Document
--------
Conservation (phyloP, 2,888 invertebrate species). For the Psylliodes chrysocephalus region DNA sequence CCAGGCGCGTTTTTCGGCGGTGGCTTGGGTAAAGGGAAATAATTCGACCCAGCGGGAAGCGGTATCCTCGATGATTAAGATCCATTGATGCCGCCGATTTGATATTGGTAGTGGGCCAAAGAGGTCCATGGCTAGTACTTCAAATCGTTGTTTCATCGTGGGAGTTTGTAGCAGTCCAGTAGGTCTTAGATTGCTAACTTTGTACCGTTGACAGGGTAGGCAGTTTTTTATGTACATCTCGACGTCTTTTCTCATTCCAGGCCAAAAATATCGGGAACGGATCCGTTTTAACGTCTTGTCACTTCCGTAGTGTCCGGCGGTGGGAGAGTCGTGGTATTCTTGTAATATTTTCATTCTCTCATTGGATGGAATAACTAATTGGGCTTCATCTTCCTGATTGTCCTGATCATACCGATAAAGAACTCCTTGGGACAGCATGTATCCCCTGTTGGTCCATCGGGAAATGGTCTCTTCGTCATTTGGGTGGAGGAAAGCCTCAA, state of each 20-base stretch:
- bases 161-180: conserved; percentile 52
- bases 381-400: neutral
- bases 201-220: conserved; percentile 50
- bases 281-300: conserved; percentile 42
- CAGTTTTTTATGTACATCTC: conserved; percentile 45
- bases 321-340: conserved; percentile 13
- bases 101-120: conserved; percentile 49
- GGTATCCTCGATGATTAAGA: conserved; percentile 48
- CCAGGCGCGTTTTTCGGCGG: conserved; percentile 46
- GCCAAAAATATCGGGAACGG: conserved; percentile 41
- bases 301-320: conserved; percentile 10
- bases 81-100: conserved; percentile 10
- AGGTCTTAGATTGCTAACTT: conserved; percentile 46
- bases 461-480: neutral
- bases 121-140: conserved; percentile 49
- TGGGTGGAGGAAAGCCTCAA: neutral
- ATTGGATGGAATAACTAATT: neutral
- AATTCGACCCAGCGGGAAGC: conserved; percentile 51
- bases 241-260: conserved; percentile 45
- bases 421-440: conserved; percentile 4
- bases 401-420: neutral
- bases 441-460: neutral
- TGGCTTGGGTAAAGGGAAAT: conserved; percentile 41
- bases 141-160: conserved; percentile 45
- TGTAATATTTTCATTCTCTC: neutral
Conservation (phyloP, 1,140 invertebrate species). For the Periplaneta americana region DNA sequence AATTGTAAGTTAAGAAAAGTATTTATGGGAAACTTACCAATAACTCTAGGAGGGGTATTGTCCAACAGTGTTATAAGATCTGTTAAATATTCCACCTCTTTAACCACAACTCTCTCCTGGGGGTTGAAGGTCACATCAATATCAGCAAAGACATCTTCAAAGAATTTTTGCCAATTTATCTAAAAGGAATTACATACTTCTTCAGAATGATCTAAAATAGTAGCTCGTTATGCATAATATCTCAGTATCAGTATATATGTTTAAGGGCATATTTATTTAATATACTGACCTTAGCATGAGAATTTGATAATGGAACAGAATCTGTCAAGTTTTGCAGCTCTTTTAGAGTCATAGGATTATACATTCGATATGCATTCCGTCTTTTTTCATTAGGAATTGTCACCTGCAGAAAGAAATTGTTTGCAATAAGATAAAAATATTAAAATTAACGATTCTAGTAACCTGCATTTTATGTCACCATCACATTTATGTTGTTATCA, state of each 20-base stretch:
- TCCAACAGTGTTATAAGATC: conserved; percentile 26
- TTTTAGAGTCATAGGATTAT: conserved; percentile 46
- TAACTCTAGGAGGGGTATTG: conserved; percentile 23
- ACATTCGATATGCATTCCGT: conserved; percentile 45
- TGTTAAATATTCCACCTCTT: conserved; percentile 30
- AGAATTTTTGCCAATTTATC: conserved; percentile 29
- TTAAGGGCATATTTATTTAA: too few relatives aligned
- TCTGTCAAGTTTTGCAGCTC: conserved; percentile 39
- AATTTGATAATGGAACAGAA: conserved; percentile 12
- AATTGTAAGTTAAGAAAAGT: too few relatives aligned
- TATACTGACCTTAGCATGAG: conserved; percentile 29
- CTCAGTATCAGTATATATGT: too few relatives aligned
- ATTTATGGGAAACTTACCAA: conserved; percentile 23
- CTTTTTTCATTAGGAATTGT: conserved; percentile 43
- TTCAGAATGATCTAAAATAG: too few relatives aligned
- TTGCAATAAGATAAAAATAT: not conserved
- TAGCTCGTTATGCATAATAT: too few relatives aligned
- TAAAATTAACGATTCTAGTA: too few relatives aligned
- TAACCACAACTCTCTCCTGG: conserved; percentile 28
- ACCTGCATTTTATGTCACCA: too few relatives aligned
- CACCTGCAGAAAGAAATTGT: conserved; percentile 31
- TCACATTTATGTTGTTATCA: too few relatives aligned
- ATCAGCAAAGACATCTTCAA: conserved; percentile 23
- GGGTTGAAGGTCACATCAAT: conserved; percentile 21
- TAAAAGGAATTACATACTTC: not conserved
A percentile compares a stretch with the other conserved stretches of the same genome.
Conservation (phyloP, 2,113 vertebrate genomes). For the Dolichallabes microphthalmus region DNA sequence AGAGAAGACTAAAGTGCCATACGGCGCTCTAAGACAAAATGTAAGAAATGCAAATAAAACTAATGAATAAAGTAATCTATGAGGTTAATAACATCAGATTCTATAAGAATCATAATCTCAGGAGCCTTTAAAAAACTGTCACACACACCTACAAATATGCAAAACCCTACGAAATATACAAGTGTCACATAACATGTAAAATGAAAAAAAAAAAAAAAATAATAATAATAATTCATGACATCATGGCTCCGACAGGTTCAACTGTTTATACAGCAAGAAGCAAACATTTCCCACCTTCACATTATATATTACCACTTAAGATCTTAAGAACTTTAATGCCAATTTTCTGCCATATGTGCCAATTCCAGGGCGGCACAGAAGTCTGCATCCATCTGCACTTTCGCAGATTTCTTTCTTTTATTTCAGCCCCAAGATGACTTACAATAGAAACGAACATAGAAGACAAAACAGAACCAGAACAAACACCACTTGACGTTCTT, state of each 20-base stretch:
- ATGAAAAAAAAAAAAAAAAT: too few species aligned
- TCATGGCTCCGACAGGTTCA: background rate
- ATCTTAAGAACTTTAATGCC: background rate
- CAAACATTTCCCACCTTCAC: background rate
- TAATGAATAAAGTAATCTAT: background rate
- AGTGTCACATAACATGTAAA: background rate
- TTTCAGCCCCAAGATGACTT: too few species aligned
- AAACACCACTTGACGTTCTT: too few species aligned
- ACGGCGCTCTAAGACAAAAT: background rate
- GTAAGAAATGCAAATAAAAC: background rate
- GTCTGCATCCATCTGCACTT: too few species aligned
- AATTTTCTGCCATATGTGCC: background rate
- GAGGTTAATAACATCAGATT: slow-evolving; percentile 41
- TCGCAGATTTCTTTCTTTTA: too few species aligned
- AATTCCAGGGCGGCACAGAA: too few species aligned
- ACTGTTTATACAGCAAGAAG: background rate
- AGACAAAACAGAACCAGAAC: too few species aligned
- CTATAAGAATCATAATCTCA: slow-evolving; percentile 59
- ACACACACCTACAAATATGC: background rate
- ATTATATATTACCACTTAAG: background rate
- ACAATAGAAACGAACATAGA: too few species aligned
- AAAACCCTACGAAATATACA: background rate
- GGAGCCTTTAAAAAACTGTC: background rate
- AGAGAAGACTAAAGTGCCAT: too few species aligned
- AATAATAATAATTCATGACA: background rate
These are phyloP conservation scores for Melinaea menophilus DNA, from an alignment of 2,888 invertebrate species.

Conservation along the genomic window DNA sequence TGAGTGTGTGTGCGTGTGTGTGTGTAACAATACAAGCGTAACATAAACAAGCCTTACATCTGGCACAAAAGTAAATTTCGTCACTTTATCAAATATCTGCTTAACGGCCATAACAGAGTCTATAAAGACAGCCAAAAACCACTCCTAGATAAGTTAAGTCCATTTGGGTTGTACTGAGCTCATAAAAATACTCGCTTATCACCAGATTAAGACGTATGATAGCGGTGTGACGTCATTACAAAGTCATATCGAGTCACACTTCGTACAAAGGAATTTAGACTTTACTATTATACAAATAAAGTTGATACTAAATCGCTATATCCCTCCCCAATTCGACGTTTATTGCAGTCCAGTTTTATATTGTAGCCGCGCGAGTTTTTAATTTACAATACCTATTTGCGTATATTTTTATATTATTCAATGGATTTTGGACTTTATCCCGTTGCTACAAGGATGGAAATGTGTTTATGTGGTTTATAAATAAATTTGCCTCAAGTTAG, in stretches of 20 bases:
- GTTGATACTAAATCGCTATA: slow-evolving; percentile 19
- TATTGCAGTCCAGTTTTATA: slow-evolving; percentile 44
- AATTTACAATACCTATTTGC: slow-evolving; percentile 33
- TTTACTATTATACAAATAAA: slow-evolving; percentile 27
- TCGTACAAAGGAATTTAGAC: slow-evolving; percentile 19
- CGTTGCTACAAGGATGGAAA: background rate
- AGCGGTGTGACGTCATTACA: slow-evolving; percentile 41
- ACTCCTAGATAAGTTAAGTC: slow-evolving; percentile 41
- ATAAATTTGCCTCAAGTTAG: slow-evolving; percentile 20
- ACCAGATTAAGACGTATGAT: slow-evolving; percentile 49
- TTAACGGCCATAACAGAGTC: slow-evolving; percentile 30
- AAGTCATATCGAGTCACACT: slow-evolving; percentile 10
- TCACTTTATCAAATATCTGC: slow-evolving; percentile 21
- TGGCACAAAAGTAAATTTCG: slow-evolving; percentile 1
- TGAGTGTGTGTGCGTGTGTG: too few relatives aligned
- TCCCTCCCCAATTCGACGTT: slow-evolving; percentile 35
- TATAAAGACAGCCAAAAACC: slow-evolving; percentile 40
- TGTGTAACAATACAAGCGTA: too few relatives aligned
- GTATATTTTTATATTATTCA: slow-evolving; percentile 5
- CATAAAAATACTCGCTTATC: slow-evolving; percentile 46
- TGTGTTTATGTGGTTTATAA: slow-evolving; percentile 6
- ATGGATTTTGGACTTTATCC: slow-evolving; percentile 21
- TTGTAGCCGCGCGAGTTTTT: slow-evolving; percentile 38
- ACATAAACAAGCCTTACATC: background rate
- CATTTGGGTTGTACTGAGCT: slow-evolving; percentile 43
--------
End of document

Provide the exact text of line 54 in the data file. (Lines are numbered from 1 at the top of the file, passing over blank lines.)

Conservation (phyloP, 2,113 vertebrate genomes). For the Dolichallabes microphthalmus region DNA sequence AGAGAAGACTAAAGTGCCATACGGCGCTCTAAGACAAAATGTAAGAAATGCAAATAAAACTAATGAATAAAGTAATCTATGAGGTTAATAACATCAGATTCTATAAGAATCATAATCTCAGGAGCCTTTAAAAAACTGTCACACACACCTACAAATATGCAAAACCCTACGAAATATACAAGTGTCACATAACATGTAAAATGAAAAAAAAAAAAAAAATAATAATAATAATTCATGACATCATGGCTCCGACAGGTTCAACTGTTTATACAGCAAGAAGCAAACATTTCCCACCTTCACATTATATATTACCACTTAAGATCTTAAGAACTTTAATGCCAATTTTCTGCCATATGTGCCAATTCCAGGGCGGCACAGAAGTCTGCATCCATCTGCACTTTCGCAGATTTCTTTCTTTTATTTCAGCCCCAAGATGACTTACAATAGAAACGAACATAGAAGACAAAACAGAACCAGAACAAACACCACTTGACGTTCTT, state of each 20-base stretch: